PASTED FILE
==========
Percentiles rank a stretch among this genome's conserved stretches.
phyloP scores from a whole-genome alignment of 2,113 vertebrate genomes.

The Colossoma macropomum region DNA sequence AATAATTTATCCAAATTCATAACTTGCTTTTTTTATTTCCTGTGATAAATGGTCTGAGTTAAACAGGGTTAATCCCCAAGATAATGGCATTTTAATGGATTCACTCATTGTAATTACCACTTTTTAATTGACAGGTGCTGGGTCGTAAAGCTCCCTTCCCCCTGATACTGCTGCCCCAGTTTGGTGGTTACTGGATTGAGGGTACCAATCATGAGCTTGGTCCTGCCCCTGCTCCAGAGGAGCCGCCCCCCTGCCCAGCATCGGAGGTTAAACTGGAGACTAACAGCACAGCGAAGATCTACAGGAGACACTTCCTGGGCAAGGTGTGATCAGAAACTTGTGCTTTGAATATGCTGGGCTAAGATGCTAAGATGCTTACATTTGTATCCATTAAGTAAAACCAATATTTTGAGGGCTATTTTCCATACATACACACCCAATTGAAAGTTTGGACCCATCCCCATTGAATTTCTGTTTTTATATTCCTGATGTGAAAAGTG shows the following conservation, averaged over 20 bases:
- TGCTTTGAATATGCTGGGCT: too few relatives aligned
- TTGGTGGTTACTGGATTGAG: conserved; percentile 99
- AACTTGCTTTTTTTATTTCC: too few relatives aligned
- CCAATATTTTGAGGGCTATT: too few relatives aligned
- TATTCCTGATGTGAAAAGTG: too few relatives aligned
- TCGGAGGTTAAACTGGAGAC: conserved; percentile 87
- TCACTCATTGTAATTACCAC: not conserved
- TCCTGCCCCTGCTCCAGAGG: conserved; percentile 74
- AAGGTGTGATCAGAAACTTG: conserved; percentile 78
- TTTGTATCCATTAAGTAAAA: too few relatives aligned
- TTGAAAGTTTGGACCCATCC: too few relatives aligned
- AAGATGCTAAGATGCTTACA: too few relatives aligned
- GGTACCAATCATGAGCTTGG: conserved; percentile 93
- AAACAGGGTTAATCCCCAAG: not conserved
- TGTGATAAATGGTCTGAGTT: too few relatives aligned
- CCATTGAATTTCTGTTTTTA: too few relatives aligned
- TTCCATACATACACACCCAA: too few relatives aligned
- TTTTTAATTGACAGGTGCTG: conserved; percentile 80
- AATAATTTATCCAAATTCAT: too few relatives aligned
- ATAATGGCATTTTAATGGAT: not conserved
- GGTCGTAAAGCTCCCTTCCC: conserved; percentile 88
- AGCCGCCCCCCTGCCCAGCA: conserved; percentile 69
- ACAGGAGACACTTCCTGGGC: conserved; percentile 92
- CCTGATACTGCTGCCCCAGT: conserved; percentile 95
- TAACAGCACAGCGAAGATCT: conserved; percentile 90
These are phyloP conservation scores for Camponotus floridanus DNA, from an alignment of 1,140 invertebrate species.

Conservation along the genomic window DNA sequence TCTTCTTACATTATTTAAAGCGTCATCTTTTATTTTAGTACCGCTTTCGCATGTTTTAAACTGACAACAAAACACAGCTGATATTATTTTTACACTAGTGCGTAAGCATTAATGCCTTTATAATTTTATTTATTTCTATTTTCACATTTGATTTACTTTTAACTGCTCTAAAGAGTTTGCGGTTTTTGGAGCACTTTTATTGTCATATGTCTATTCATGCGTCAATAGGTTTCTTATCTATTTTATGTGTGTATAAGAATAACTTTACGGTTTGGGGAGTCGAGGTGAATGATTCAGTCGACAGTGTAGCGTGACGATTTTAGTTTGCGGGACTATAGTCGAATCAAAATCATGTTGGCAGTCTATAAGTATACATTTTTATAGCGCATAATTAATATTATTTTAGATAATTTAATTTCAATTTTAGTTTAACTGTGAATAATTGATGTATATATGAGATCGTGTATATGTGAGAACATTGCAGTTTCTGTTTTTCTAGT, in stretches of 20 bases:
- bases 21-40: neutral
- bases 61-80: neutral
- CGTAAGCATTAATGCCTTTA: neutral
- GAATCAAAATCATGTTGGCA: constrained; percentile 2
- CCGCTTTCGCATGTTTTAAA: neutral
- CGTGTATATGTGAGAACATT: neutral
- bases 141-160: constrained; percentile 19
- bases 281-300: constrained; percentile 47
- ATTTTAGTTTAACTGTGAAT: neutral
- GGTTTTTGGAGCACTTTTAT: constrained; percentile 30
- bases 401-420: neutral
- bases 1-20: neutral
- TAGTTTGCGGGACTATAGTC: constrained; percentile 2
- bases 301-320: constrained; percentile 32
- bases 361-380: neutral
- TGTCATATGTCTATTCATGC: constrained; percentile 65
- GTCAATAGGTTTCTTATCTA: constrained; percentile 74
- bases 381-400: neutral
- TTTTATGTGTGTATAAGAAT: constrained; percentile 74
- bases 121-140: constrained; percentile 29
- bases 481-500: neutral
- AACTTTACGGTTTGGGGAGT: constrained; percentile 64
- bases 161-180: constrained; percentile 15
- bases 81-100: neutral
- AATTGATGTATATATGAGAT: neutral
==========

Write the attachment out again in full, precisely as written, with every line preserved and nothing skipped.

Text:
Percentiles rank a stretch among this genome's conserved stretches.
phyloP scores from a whole-genome alignment of 2,113 vertebrate genomes.

The Colossoma macropomum region DNA sequence AATAATTTATCCAAATTCATAACTTGCTTTTTTTATTTCCTGTGATAAATGGTCTGAGTTAAACAGGGTTAATCCCCAAGATAATGGCATTTTAATGGATTCACTCATTGTAATTACCACTTTTTAATTGACAGGTGCTGGGTCGTAAAGCTCCCTTCCCCCTGATACTGCTGCCCCAGTTTGGTGGTTACTGGATTGAGGGTACCAATCATGAGCTTGGTCCTGCCCCTGCTCCAGAGGAGCCGCCCCCCTGCCCAGCATCGGAGGTTAAACTGGAGACTAACAGCACAGCGAAGATCTACAGGAGACACTTCCTGGGCAAGGTGTGATCAGAAACTTGTGCTTTGAATATGCTGGGCTAAGATGCTAAGATGCTTACATTTGTATCCATTAAGTAAAACCAATATTTTGAGGGCTATTTTCCATACATACACACCCAATTGAAAGTTTGGACCCATCCCCATTGAATTTCTGTTTTTATATTCCTGATGTGAAAAGTG shows the following conservation, averaged over 20 bases:
- TGCTTTGAATATGCTGGGCT: too few relatives aligned
- TTGGTGGTTACTGGATTGAG: conserved; percentile 99
- AACTTGCTTTTTTTATTTCC: too few relatives aligned
- CCAATATTTTGAGGGCTATT: too few relatives aligned
- TATTCCTGATGTGAAAAGTG: too few relatives aligned
- TCGGAGGTTAAACTGGAGAC: conserved; percentile 87
- TCACTCATTGTAATTACCAC: not conserved
- TCCTGCCCCTGCTCCAGAGG: conserved; percentile 74
- AAGGTGTGATCAGAAACTTG: conserved; percentile 78
- TTTGTATCCATTAAGTAAAA: too few relatives aligned
- TTGAAAGTTTGGACCCATCC: too few relatives aligned
- AAGATGCTAAGATGCTTACA: too few relatives aligned
- GGTACCAATCATGAGCTTGG: conserved; percentile 93
- AAACAGGGTTAATCCCCAAG: not conserved
- TGTGATAAATGGTCTGAGTT: too few relatives aligned
- CCATTGAATTTCTGTTTTTA: too few relatives aligned
- TTCCATACATACACACCCAA: too few relatives aligned
- TTTTTAATTGACAGGTGCTG: conserved; percentile 80
- AATAATTTATCCAAATTCAT: too few relatives aligned
- ATAATGGCATTTTAATGGAT: not conserved
- GGTCGTAAAGCTCCCTTCCC: conserved; percentile 88
- AGCCGCCCCCCTGCCCAGCA: conserved; percentile 69
- ACAGGAGACACTTCCTGGGC: conserved; percentile 92
- CCTGATACTGCTGCCCCAGT: conserved; percentile 95
- TAACAGCACAGCGAAGATCT: conserved; percentile 90
These are phyloP conservation scores for Camponotus floridanus DNA, from an alignment of 1,140 invertebrate species.

Conservation along the genomic window DNA sequence TCTTCTTACATTATTTAAAGCGTCATCTTTTATTTTAGTACCGCTTTCGCATGTTTTAAACTGACAACAAAACACAGCTGATATTATTTTTACACTAGTGCGTAAGCATTAATGCCTTTATAATTTTATTTATTTCTATTTTCACATTTGATTTACTTTTAACTGCTCTAAAGAGTTTGCGGTTTTTGGAGCACTTTTATTGTCATATGTCTATTCATGCGTCAATAGGTTTCTTATCTATTTTATGTGTGTATAAGAATAACTTTACGGTTTGGGGAGTCGAGGTGAATGATTCAGTCGACAGTGTAGCGTGACGATTTTAGTTTGCGGGACTATAGTCGAATCAAAATCATGTTGGCAGTCTATAAGTATACATTTTTATAGCGCATAATTAATATTATTTTAGATAATTTAATTTCAATTTTAGTTTAACTGTGAATAATTGATGTATATATGAGATCGTGTATATGTGAGAACATTGCAGTTTCTGTTTTTCTAGT, in stretches of 20 bases:
- bases 21-40: neutral
- bases 61-80: neutral
- CGTAAGCATTAATGCCTTTA: neutral
- GAATCAAAATCATGTTGGCA: constrained; percentile 2
- CCGCTTTCGCATGTTTTAAA: neutral
- CGTGTATATGTGAGAACATT: neutral
- bases 141-160: constrained; percentile 19
- bases 281-300: constrained; percentile 47
- ATTTTAGTTTAACTGTGAAT: neutral
- GGTTTTTGGAGCACTTTTAT: constrained; percentile 30
- bases 401-420: neutral
- bases 1-20: neutral
- TAGTTTGCGGGACTATAGTC: constrained; percentile 2
- bases 301-320: constrained; percentile 32
- bases 361-380: neutral
- TGTCATATGTCTATTCATGC: constrained; percentile 65
- GTCAATAGGTTTCTTATCTA: constrained; percentile 74
- bases 381-400: neutral
- TTTTATGTGTGTATAAGAAT: constrained; percentile 74
- bases 121-140: constrained; percentile 29
- bases 481-500: neutral
- AACTTTACGGTTTGGGGAGT: constrained; percentile 64
- bases 161-180: constrained; percentile 15
- bases 81-100: neutral
- AATTGATGTATATATGAGAT: neutral